Evolution of the Daleks
The Doctor: Then you wouldn’t be the supreme beings anymore.
Sec: That is good.
Dalek Caan: That is incorrect!
Dalek Thay: Daleks are supreme!
Sec: No! Not anymore.
Production Code: 3.5.
Doctor Who Season: S29 (Ep5).
Story Number: 182b.
The Muppets Take Manhattan…
Before we discuss the actual second half of this story, some thoughts on the 21st Century version of Doctor Who, writing this in 2012. On the whole, by this point in time of this episode’s broadcast – April 2007 – the programme had continued from the “old” Doctor Who magnificently.
Even 55 minutes into this two-parter it seemed like Daleks in Manhattan/Evolution of the Daleks would be an enjoyable, if quirky, addition to the run of so-far excellent Dalek stories that began with Dalek. However, this story would become the nadir of Nu-Who in April 2007. In the year 2012 it remains the worst story of the Ninth and Tenth and Eleventh Doctors, and seems likely to remain so for the future.
Why though, why is this episode so very very terrible? To clarify, we need to consider 5 moments.
Moment one. Sec proclaims at the start of the ep: “These… humans will become like me. Prepare them for hybridisation”. Expectations are built. This final experiment will produce more “Human Daleks” in this new form of Sec. The disappointment of what the “Final Final experiment” actually is flows from this moment.
Moment two. The Doctor (facing the Daleks as they spectacularly dive and hover over Hooverville), saying “Then do it! Do it! Just do it! Do it!” while beating on his own chest. It’s just weird. Are we to assume the “expert chess-player” Doctor has anticipated what will happen next? That Sec will tell them not to, and ultimately make a deal to spare all the humans? Up until this point the plot seems fairly straightforward but from this moment on things happen more often or not without much rhyme or reason.
Moment three. The Doctor asking Sec, “So they’re like shells. You’ve got empty human beings ready to be converted. That’s going to take a hell of a lot of power. This planet hasn’t even split the atom yet. How’re you gonna do it?”
The Doctor has just ensured that the humans of Hooverville are okay. However, Sec has just revealed that they’ve already taken “more than a thousand” humans, once-alive humans now “near death with mind wiped”. And the Doctor’s reaction is: “So they’re like shells”. Alien beings terrorising a single pig in Aliens of London was enough to stir the Doctor to rage, but this news of “more than a thousand” humans being made like this by the Daleks – well, it prompts the Doctor to help the Daleks continue their experiment. “So they’re like shells. You’ve got empty human beings ready to be converted.”
There’s an argument to be made the Doctor is coolly calculating what would be the best result from this horrific situation: to ensure the Daleks transmute to an ultimately less universe-menacing form, but it still sits extremely oddly onscreen.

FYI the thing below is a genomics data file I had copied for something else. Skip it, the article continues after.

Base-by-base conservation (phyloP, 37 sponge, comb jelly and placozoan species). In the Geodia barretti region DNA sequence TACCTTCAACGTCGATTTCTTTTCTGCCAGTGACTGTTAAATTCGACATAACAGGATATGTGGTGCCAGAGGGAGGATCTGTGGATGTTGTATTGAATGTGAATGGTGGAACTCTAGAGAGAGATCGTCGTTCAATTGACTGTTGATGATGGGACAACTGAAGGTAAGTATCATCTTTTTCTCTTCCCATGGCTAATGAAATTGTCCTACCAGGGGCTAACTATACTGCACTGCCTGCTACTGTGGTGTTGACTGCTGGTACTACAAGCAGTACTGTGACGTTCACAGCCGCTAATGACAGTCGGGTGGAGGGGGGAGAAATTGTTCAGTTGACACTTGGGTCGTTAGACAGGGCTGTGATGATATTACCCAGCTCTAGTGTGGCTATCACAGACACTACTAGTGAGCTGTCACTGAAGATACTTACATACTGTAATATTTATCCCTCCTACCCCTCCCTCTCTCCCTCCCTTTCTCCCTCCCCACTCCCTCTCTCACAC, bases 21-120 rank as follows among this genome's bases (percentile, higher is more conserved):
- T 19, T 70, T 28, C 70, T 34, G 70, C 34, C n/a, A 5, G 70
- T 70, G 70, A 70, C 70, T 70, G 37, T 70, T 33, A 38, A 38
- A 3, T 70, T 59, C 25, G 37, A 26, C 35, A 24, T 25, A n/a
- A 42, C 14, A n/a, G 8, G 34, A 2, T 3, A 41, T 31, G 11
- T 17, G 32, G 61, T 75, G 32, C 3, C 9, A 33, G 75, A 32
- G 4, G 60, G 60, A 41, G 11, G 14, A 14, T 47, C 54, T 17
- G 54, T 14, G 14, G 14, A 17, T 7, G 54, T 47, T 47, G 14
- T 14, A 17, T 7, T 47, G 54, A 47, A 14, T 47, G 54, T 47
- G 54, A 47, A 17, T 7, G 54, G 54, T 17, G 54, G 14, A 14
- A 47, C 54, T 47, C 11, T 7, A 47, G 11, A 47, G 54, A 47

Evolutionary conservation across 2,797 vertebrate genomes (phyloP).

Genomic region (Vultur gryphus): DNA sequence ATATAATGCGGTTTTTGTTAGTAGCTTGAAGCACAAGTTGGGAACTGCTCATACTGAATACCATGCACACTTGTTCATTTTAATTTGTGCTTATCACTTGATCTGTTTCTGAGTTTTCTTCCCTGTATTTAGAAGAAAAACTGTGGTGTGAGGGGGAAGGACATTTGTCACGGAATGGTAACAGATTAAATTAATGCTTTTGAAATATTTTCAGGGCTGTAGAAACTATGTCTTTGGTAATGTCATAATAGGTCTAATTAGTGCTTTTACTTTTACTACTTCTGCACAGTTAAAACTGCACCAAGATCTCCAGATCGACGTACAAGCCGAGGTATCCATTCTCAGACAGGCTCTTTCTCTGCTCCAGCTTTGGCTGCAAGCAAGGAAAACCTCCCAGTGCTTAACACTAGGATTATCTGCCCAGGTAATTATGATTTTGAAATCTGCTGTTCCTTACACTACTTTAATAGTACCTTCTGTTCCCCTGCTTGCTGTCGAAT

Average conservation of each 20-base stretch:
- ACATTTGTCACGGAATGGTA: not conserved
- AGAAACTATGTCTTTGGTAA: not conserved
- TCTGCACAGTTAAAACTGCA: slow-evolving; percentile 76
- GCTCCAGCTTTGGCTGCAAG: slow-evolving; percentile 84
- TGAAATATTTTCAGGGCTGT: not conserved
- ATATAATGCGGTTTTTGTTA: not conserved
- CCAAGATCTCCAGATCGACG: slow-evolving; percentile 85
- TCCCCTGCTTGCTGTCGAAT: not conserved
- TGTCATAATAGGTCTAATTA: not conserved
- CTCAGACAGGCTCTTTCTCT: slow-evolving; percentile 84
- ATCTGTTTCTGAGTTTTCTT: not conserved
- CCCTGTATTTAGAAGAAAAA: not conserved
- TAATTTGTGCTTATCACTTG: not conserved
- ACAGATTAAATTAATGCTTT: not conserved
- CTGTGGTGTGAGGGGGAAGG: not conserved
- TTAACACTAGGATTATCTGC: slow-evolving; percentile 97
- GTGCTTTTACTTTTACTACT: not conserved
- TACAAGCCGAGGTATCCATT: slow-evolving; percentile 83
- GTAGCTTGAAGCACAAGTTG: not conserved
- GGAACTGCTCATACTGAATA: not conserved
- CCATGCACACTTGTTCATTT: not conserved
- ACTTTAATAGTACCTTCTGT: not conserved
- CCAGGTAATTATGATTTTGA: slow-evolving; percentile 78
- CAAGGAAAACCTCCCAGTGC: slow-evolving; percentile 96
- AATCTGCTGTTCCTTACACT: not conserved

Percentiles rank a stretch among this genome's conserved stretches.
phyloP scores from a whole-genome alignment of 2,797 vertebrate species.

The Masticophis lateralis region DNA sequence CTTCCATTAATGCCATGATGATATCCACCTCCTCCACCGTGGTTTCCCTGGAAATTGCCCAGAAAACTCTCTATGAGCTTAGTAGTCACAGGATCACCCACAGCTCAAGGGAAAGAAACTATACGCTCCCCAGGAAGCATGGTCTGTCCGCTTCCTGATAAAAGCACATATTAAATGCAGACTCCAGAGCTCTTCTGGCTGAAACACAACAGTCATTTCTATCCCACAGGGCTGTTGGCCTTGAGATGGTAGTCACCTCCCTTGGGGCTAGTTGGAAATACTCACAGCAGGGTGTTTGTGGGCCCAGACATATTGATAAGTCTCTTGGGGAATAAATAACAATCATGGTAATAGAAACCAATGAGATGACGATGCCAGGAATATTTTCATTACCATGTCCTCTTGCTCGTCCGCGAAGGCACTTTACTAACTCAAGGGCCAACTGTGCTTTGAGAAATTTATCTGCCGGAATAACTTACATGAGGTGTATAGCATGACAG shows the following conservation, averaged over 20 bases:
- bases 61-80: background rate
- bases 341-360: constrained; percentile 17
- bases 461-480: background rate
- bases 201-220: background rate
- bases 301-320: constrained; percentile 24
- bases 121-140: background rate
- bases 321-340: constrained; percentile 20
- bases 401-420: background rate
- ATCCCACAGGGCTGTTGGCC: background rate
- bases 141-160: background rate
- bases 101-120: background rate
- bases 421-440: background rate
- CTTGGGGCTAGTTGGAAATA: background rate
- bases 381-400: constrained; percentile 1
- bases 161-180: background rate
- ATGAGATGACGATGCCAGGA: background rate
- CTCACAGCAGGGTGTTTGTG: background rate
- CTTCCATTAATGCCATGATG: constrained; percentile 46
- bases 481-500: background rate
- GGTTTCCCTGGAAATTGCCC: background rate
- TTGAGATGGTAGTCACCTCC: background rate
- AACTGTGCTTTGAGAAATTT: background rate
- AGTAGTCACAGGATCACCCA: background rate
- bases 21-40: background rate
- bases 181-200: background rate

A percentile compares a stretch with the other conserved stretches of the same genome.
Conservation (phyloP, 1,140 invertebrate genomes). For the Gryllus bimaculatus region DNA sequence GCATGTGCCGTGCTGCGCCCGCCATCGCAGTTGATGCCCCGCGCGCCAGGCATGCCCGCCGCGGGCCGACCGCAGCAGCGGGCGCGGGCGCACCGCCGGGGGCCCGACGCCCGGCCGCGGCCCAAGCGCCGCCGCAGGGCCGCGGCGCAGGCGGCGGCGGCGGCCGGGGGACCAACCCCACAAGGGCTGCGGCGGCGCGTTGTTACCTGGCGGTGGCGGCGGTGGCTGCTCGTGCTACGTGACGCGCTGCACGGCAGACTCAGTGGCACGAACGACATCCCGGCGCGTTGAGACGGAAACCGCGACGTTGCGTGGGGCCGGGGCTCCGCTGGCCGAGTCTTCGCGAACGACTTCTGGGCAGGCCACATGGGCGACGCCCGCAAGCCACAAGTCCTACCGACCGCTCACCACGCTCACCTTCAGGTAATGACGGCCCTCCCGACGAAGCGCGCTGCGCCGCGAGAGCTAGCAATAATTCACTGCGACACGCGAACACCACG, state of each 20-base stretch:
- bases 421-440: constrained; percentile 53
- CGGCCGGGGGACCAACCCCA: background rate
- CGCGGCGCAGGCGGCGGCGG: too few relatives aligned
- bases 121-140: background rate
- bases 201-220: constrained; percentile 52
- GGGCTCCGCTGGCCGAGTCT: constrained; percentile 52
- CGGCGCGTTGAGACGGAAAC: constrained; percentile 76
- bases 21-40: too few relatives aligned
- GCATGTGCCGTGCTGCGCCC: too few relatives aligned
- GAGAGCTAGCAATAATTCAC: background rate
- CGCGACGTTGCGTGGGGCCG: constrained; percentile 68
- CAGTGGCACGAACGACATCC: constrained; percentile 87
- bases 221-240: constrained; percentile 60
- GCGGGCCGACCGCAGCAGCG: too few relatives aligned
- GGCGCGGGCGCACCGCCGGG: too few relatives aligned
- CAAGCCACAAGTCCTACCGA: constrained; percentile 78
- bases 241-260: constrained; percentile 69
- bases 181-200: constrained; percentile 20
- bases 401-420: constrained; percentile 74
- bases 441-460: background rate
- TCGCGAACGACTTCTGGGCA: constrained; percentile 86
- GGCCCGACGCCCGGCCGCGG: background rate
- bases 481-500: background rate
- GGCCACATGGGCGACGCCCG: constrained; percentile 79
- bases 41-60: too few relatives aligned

Moment four. The ultimate result of the Doctor’s and Sec’s Final Final experiment (which has been tweaked by the pesky Daleks to “100% Dalek”, whatever that means. The not-very-convincing science of Science Fiction isn’t great, but other Doctor Who stories can be great with similarly shaky science. It’s not why this moment is so very bad). A man (seemingly with talcum powder on, that’s the extent of his exterior transformation) intones: “I. Am. A Dalek”.
It’s the worst moment so far of the story. (So far!) Sure, The Evil of the Daleks had a similar (ish) plotline. (Look away now if you’re keen not to read of that plotline.) Those Daleks’ ultimate plan is to ensure the humans of Earth are transformed by “The Dalek Factor”. Humans that would act like Daleks. Though would it be a planet of “Daleks” as such? The actual Daleks would remain and be in control of their Empire.
If the thousand humans were to be transformed into a thousand new-Sec-like beings that could be seen as the “evolution” of the Daleks – but to replace the armies of the mutants in their war-machine shells with talcum powder-wearing humans just seems like something the Bronze Daleks would reject outright, being so keen on their supreme being-ness.
Moment Five. The Doctor’s “Sorry, I got in the way of the lightning strike. Time Lord DNA got all mixed up. Just that little bit of freedom”.
Now, there’s a difference between vague not-very-convincing science Science Fiction ideas and Science Fiction that’s utterly nonsensical! It’s not just that it makes no sense.
The whole of the past two-and-a-half seasons are all about the fact the Doctor is the last of the Time Lords, and now he can conjure up some hybrids?!
These five moments mean that the story is the nadir of this 21st Century era of Doctor Who. The season had begun so well. For Doctor Who to continue to be, overall, rather magnificent, well, there would have to be some pretty good episodes in the second half of the season…
Rating, for this episode: 1/5
For the whole story: 1/5